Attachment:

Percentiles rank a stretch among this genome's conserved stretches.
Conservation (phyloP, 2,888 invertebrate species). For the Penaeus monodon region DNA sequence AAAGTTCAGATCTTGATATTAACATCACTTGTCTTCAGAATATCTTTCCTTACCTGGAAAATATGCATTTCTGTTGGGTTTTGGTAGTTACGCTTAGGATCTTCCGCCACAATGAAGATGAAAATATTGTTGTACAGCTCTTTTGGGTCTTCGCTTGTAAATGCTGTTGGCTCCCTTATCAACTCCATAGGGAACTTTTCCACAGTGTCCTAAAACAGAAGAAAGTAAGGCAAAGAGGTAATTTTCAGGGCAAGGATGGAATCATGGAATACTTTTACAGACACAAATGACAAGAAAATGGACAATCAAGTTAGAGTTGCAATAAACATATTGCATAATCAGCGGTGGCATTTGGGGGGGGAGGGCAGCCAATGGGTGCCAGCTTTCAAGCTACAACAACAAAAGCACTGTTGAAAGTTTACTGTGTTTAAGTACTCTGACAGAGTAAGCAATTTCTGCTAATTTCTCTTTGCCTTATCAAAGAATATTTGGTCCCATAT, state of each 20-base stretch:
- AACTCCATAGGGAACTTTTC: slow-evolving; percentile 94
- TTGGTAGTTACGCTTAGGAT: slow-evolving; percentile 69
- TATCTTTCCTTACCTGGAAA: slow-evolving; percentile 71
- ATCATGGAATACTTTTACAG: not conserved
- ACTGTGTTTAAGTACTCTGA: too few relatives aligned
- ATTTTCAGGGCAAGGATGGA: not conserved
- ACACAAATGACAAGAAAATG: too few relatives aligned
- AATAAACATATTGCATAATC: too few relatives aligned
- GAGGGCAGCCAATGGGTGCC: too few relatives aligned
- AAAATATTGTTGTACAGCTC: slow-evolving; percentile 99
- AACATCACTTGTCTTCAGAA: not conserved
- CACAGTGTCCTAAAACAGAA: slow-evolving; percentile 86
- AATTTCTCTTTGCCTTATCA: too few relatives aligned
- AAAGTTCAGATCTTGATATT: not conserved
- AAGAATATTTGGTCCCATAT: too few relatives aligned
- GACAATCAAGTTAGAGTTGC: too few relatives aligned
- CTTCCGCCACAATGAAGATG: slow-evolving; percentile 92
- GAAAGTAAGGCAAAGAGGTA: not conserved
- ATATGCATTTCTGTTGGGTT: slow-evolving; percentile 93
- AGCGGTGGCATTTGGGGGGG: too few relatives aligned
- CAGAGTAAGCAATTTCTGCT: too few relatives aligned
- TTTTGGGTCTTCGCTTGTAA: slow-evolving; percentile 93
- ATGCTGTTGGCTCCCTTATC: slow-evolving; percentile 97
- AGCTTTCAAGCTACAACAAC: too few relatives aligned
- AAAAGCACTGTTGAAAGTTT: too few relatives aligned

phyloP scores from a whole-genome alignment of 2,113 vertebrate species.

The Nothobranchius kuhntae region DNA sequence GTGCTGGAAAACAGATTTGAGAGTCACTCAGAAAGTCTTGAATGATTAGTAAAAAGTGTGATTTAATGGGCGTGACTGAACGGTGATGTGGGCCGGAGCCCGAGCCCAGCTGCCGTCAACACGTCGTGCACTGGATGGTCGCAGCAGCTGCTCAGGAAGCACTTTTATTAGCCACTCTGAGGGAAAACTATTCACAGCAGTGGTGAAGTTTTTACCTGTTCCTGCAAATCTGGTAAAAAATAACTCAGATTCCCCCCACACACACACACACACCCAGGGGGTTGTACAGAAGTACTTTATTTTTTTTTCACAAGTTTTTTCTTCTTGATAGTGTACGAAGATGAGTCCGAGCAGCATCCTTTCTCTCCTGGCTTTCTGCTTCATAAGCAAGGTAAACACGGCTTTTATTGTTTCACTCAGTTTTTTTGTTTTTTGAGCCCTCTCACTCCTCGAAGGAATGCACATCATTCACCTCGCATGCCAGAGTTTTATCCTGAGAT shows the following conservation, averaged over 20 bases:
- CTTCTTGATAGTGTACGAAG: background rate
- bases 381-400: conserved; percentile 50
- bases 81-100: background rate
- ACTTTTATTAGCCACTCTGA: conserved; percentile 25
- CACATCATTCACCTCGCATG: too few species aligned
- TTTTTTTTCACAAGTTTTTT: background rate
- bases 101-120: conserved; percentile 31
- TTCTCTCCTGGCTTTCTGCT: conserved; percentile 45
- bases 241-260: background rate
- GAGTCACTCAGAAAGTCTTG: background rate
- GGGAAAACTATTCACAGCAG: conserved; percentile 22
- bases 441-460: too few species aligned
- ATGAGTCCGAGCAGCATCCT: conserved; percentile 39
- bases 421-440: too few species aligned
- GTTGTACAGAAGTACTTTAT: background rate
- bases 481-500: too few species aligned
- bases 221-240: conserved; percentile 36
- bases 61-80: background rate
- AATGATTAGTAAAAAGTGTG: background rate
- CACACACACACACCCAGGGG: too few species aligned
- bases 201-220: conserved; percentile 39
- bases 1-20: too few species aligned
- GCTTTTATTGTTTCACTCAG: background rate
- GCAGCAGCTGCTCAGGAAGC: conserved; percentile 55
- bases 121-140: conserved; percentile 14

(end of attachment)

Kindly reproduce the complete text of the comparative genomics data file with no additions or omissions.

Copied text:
Percentiles rank a stretch among this genome's conserved stretches.
Conservation (phyloP, 2,888 invertebrate species). For the Penaeus monodon region DNA sequence AAAGTTCAGATCTTGATATTAACATCACTTGTCTTCAGAATATCTTTCCTTACCTGGAAAATATGCATTTCTGTTGGGTTTTGGTAGTTACGCTTAGGATCTTCCGCCACAATGAAGATGAAAATATTGTTGTACAGCTCTTTTGGGTCTTCGCTTGTAAATGCTGTTGGCTCCCTTATCAACTCCATAGGGAACTTTTCCACAGTGTCCTAAAACAGAAGAAAGTAAGGCAAAGAGGTAATTTTCAGGGCAAGGATGGAATCATGGAATACTTTTACAGACACAAATGACAAGAAAATGGACAATCAAGTTAGAGTTGCAATAAACATATTGCATAATCAGCGGTGGCATTTGGGGGGGGAGGGCAGCCAATGGGTGCCAGCTTTCAAGCTACAACAACAAAAGCACTGTTGAAAGTTTACTGTGTTTAAGTACTCTGACAGAGTAAGCAATTTCTGCTAATTTCTCTTTGCCTTATCAAAGAATATTTGGTCCCATAT, state of each 20-base stretch:
- AACTCCATAGGGAACTTTTC: slow-evolving; percentile 94
- TTGGTAGTTACGCTTAGGAT: slow-evolving; percentile 69
- TATCTTTCCTTACCTGGAAA: slow-evolving; percentile 71
- ATCATGGAATACTTTTACAG: not conserved
- ACTGTGTTTAAGTACTCTGA: too few relatives aligned
- ATTTTCAGGGCAAGGATGGA: not conserved
- ACACAAATGACAAGAAAATG: too few relatives aligned
- AATAAACATATTGCATAATC: too few relatives aligned
- GAGGGCAGCCAATGGGTGCC: too few relatives aligned
- AAAATATTGTTGTACAGCTC: slow-evolving; percentile 99
- AACATCACTTGTCTTCAGAA: not conserved
- CACAGTGTCCTAAAACAGAA: slow-evolving; percentile 86
- AATTTCTCTTTGCCTTATCA: too few relatives aligned
- AAAGTTCAGATCTTGATATT: not conserved
- AAGAATATTTGGTCCCATAT: too few relatives aligned
- GACAATCAAGTTAGAGTTGC: too few relatives aligned
- CTTCCGCCACAATGAAGATG: slow-evolving; percentile 92
- GAAAGTAAGGCAAAGAGGTA: not conserved
- ATATGCATTTCTGTTGGGTT: slow-evolving; percentile 93
- AGCGGTGGCATTTGGGGGGG: too few relatives aligned
- CAGAGTAAGCAATTTCTGCT: too few relatives aligned
- TTTTGGGTCTTCGCTTGTAA: slow-evolving; percentile 93
- ATGCTGTTGGCTCCCTTATC: slow-evolving; percentile 97
- AGCTTTCAAGCTACAACAAC: too few relatives aligned
- AAAAGCACTGTTGAAAGTTT: too few relatives aligned

phyloP scores from a whole-genome alignment of 2,113 vertebrate species.

The Nothobranchius kuhntae region DNA sequence GTGCTGGAAAACAGATTTGAGAGTCACTCAGAAAGTCTTGAATGATTAGTAAAAAGTGTGATTTAATGGGCGTGACTGAACGGTGATGTGGGCCGGAGCCCGAGCCCAGCTGCCGTCAACACGTCGTGCACTGGATGGTCGCAGCAGCTGCTCAGGAAGCACTTTTATTAGCCACTCTGAGGGAAAACTATTCACAGCAGTGGTGAAGTTTTTACCTGTTCCTGCAAATCTGGTAAAAAATAACTCAGATTCCCCCCACACACACACACACACCCAGGGGGTTGTACAGAAGTACTTTATTTTTTTTTCACAAGTTTTTTCTTCTTGATAGTGTACGAAGATGAGTCCGAGCAGCATCCTTTCTCTCCTGGCTTTCTGCTTCATAAGCAAGGTAAACACGGCTTTTATTGTTTCACTCAGTTTTTTTGTTTTTTGAGCCCTCTCACTCCTCGAAGGAATGCACATCATTCACCTCGCATGCCAGAGTTTTATCCTGAGAT shows the following conservation, averaged over 20 bases:
- CTTCTTGATAGTGTACGAAG: background rate
- bases 381-400: conserved; percentile 50
- bases 81-100: background rate
- ACTTTTATTAGCCACTCTGA: conserved; percentile 25
- CACATCATTCACCTCGCATG: too few species aligned
- TTTTTTTTCACAAGTTTTTT: background rate
- bases 101-120: conserved; percentile 31
- TTCTCTCCTGGCTTTCTGCT: conserved; percentile 45
- bases 241-260: background rate
- GAGTCACTCAGAAAGTCTTG: background rate
- GGGAAAACTATTCACAGCAG: conserved; percentile 22
- bases 441-460: too few species aligned
- ATGAGTCCGAGCAGCATCCT: conserved; percentile 39
- bases 421-440: too few species aligned
- GTTGTACAGAAGTACTTTAT: background rate
- bases 481-500: too few species aligned
- bases 221-240: conserved; percentile 36
- bases 61-80: background rate
- AATGATTAGTAAAAAGTGTG: background rate
- CACACACACACACCCAGGGG: too few species aligned
- bases 201-220: conserved; percentile 39
- bases 1-20: too few species aligned
- GCTTTTATTGTTTCACTCAG: background rate
- GCAGCAGCTGCTCAGGAAGC: conserved; percentile 55
- bases 121-140: conserved; percentile 14